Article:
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Editorial: Papal visit

In 2015, after years spent compiling the history and ongoing impacts of the residential school system, the Truth and Reconciliation Commission of Canada (TRC) submitted its final report, part of which detailed 94 calls to action to move forward on re
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In 2015, after years spent compiling the history and ongoing impacts of the residential school system, the Truth and Reconciliation Commission of Canada (TRC) submitted its final report, part of which detailed 94 calls to action to move forward on reconciliation with Indigenous peoples.

Action No. 58 called for the Pope to travel to Canada and apologize for the Catholic Church’s role in the creation and managing of residential schools. Seven years later, the pontiff has finally gone the distance, concluding the Alberta-based portion of his visit in late July. The historical moment brought residential school survivors from great distances to the Edmonton region in the pursuit of long-awaited healing.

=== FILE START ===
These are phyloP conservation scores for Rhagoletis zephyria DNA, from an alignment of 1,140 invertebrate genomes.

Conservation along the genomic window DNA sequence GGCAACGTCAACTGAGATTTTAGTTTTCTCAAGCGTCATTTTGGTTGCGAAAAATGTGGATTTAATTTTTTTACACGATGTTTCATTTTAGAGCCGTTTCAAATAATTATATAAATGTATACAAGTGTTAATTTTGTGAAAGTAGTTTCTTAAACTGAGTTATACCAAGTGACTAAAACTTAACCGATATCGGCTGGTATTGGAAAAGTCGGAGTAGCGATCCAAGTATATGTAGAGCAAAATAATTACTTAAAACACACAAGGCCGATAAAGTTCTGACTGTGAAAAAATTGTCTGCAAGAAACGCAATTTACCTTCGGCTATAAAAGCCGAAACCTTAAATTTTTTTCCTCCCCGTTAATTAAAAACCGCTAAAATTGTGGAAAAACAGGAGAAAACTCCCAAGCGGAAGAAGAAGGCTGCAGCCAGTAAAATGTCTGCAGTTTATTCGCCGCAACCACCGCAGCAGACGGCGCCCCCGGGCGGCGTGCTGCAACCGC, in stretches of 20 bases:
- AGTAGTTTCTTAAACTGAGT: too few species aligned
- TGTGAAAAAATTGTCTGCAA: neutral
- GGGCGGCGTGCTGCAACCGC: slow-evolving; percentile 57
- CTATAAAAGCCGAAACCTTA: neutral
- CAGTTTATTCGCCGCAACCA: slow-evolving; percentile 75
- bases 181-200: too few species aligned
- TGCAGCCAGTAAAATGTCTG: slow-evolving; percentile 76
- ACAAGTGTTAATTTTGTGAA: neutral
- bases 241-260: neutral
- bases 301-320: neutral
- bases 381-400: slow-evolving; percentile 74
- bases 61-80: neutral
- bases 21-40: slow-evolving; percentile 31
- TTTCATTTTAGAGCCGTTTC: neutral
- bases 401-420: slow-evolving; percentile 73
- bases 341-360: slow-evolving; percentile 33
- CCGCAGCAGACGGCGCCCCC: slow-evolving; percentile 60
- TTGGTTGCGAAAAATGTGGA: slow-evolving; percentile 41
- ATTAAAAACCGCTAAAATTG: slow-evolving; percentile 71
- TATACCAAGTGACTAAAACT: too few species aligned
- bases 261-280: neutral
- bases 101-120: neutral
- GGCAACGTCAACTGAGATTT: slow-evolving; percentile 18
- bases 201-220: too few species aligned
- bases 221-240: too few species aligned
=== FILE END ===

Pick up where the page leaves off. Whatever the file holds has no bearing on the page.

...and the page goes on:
While the Pope’s visit shows progress, more time is needed to see movement on other crucial actions required by the Catholic Church. 

Indeed, survivors and their families are still waiting on the release of church records, commitments for monetary action such as funding to explore potential grave sites, an open dialogue on the fate of Indigenous artifacts kept at the Vatican, and other critical actions required to more adequately address this legacy of systemic violence. 

Just as symbolic action on the Catholic Church’s part must lead to concrete change, so too must Canadian institutions step up to the plate by challenging the status-quo that curbs real material justice for First Nations, Inuit, and Métis peoples. Settler communities would do well to listen, and to hold these institutions to a high standard of action beyond pretty words and vague promises. 

As our interview with Mînî Thnî (Morley) resident and survivor of the Morley Indian Residential School Jeannette Wildman indicated, First Nations people feel the Pope's cross-country tour provided little more than an empty apology and will do little to heal what are now multi-generational woulds. As a second-generation residential school survivor, Wildman said the impact of her traumatic experiences still linger, decades after she exited the institution. 

There's a lot of work to do in the spirit of truth and reconciliation.